Meadowbrook Campus Utility Summary
The Meadowbrook Campus is located at 3900 South and 250 West. The campus serves approximately 135 students. There is a proposed plan that would add 1,300 students and 195,000 s.f. of new space. The campus contains roughly 8 acres, 2 of which appear to be landscaped.
- Utility Map PDF 119KB
It appears that the Meadowbrook Campus has a dedicated 8" fire line that comes off of 300 West. There is also a 1-1/2" service line that comes off of 3900 South. For the service line we assumed a flow of 5ft/s, and a need to serve 1,431 people, which is existing students and proposed additional students. We used the Division of Drinking Water standards, and estimated a peak day demand of 15gpd. If the 8" line from 300 West is able to supply the required 1,500gpm for fire flow, then the water system is adequate for the existing student population and proposed increase.
- Calculations PDF 30KB
The sewer system is made up of a single 4" line. The campus is also equipped with oil and water separators which capture the oil, keeping it from entering the sanitary sewer system. We assume the line was constructed with a minimum slope, and running 80% full. We also assumed that 100% of the culinary used for human consumption returned to the sanitary sewer system. Based on our assumptions we found that the existing system is adequate for both current and proposed students.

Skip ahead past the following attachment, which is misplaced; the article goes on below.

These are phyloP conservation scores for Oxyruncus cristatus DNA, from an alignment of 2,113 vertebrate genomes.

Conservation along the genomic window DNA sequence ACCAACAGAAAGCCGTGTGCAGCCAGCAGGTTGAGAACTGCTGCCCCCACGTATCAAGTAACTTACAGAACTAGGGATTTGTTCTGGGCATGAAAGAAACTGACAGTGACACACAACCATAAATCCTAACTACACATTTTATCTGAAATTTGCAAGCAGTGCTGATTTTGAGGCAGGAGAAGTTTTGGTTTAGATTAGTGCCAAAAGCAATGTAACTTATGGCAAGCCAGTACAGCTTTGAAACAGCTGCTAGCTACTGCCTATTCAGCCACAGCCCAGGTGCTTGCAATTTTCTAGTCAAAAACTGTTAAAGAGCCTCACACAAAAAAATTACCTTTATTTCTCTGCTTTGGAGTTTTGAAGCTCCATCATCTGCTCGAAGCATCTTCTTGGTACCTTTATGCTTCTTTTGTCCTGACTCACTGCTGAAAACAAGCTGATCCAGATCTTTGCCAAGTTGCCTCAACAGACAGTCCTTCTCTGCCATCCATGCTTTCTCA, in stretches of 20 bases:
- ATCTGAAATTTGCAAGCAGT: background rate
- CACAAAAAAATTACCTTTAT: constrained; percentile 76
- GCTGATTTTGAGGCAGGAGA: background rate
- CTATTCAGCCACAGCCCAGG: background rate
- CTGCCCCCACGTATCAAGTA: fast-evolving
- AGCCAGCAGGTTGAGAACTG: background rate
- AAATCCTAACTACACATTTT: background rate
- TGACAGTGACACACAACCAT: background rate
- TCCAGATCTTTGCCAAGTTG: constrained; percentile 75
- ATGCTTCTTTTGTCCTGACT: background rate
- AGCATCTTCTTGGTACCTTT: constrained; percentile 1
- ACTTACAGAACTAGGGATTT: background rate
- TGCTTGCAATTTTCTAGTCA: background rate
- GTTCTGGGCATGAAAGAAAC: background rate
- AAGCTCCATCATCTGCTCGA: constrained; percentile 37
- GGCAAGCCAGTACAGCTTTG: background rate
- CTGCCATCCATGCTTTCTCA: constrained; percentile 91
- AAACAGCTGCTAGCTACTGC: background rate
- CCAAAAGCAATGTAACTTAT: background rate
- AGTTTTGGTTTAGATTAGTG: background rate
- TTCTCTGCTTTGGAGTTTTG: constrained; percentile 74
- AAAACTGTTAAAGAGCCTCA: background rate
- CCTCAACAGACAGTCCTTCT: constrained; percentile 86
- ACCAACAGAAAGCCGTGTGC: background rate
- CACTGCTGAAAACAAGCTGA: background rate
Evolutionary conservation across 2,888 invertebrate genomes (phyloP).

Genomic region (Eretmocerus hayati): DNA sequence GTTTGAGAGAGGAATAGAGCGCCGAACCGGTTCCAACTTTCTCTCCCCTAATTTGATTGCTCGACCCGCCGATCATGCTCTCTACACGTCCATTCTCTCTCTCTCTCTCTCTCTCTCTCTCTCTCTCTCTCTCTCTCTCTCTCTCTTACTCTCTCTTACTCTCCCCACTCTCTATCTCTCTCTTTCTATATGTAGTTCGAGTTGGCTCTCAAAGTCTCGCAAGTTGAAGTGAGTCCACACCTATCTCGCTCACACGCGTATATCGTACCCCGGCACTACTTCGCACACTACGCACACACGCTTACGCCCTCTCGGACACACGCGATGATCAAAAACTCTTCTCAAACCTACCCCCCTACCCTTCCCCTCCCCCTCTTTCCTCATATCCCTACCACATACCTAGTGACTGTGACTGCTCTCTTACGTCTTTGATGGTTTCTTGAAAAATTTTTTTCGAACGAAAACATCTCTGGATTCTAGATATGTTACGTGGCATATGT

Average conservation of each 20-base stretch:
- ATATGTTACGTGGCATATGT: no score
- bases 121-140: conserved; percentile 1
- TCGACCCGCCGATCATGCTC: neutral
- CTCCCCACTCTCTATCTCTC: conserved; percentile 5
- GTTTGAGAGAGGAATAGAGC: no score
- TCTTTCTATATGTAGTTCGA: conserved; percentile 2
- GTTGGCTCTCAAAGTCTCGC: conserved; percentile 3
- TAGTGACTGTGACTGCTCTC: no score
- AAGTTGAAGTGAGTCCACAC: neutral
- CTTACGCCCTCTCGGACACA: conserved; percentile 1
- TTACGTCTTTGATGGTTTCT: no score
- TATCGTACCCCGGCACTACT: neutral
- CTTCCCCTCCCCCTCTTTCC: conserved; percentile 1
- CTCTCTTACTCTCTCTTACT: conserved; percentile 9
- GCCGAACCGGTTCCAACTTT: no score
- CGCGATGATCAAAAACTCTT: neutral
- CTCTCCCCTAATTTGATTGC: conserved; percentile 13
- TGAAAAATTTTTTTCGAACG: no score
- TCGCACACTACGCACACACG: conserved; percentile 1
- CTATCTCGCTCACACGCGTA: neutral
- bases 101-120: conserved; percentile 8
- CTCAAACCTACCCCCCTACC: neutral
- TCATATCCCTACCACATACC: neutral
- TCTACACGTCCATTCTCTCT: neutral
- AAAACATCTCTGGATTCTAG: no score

The drawings provided do not show any irrigation lines. For analysis purposes, we assumed that all water used to service the landscaped area is culinary. The demand for the landscaping water was accounted for in our water system analysis, and we determined that the existing system is adequate for the current amount of landscaped area. Again, this analysis was done using the Department of Drinking Water standards and regulations. Analyzing irrigation pipe sizes and adequacy of those lines to effectively meet campus requirements is beyond the scope of this investigation.
Other Notes/Action Items
The evaluations made were based on the assumption that the interior piping systems for the water, sewer and irrigation lines are working properly. Various assumptions were made for each utility analyzed, and further design would require a significant amount of additional analysis. It is doubtful that the existing water and sewer lines would meet code if any of the proposed additions were made. We strongly suggest further analysis and design when additions are made. The information used came from: Division of Drinking Water, AJC Architects and the SLCC website.